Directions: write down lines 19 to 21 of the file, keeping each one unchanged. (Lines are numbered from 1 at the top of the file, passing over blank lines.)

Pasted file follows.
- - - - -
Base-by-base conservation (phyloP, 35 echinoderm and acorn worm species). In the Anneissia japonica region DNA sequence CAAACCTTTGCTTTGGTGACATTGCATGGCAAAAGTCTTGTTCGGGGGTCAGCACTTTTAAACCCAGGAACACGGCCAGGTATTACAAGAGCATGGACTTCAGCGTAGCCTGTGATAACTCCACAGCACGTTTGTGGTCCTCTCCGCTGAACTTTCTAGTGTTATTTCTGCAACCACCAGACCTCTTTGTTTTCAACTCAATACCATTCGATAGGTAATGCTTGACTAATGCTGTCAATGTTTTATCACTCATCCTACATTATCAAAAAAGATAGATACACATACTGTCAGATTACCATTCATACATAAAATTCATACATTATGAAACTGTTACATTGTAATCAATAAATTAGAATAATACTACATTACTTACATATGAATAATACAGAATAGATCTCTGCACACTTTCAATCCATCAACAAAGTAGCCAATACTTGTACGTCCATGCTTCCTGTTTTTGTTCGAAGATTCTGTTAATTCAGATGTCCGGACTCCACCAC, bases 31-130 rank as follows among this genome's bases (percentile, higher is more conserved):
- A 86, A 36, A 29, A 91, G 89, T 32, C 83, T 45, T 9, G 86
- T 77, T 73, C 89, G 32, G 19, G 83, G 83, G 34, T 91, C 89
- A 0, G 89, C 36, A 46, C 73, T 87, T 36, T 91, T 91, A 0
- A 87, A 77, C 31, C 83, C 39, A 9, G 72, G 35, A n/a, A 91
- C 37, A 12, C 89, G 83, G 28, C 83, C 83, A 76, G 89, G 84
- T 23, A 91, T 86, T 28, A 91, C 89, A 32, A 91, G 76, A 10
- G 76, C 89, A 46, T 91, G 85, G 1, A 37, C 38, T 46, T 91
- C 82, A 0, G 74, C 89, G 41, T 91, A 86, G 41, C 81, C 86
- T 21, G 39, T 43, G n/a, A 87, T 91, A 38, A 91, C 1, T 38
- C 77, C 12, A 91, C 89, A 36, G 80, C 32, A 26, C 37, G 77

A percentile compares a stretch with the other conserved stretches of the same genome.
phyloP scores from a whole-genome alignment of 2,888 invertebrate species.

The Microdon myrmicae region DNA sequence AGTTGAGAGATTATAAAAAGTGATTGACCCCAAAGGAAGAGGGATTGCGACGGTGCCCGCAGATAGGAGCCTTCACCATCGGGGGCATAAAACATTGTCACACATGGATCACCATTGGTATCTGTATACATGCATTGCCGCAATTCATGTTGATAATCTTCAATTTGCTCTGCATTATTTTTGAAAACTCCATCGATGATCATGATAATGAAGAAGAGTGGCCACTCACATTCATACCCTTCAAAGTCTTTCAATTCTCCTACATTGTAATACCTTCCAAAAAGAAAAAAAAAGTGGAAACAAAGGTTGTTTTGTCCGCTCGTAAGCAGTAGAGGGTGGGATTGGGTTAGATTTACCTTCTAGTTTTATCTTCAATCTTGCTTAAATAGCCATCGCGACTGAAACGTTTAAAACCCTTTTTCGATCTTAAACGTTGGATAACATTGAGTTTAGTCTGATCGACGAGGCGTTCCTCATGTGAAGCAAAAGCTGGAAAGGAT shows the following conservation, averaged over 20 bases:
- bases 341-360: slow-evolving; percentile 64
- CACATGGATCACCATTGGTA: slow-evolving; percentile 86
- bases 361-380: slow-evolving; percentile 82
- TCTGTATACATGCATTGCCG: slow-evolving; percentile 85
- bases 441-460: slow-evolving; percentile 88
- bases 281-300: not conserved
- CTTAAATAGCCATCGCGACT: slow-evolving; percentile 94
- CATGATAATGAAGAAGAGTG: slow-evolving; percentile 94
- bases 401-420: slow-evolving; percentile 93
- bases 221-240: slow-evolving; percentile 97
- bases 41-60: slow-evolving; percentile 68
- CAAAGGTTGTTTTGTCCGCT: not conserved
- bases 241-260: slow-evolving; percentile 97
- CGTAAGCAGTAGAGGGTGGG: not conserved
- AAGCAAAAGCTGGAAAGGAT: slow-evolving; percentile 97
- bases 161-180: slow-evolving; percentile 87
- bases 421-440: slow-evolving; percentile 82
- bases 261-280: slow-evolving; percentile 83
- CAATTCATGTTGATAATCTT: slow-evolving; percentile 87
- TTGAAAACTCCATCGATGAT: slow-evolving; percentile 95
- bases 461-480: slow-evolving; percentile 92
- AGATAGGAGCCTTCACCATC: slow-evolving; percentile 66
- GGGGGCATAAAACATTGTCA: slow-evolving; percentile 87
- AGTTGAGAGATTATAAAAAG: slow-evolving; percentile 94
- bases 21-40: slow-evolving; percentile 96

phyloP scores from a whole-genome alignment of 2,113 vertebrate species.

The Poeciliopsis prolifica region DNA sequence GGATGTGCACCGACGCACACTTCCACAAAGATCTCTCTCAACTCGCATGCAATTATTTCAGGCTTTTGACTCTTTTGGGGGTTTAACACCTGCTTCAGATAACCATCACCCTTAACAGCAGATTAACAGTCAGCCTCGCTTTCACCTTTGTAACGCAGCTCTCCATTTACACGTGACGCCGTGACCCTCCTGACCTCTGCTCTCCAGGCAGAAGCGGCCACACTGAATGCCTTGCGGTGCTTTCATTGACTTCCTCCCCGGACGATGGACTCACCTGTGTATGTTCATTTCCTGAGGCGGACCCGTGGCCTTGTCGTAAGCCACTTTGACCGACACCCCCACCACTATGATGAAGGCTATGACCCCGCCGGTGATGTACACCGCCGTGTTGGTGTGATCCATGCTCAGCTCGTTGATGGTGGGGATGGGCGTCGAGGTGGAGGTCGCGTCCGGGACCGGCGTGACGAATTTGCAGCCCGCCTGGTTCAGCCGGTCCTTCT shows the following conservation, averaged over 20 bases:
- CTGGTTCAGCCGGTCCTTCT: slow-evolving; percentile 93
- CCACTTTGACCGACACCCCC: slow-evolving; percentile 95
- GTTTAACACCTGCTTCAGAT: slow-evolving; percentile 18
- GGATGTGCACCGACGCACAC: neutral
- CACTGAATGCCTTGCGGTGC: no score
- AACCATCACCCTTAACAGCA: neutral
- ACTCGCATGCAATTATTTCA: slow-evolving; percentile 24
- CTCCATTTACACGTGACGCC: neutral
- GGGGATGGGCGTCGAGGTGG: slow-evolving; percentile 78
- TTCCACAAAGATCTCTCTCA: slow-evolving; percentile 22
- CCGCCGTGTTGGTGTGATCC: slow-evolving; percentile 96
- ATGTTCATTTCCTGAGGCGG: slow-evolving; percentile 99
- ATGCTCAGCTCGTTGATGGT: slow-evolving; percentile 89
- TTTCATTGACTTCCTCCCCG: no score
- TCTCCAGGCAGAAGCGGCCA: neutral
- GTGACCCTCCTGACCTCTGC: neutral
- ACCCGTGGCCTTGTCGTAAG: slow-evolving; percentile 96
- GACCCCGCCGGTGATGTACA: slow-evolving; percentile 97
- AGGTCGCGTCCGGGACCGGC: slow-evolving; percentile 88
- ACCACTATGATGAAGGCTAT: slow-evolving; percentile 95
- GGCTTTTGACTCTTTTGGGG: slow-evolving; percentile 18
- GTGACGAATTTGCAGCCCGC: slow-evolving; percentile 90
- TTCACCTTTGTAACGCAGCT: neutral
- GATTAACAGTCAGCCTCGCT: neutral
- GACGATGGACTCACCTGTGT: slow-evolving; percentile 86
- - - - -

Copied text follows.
- bases 441-460: slow-evolving; percentile 88
- bases 281-300: not conserved
- CTTAAATAGCCATCGCGACT: slow-evolving; percentile 94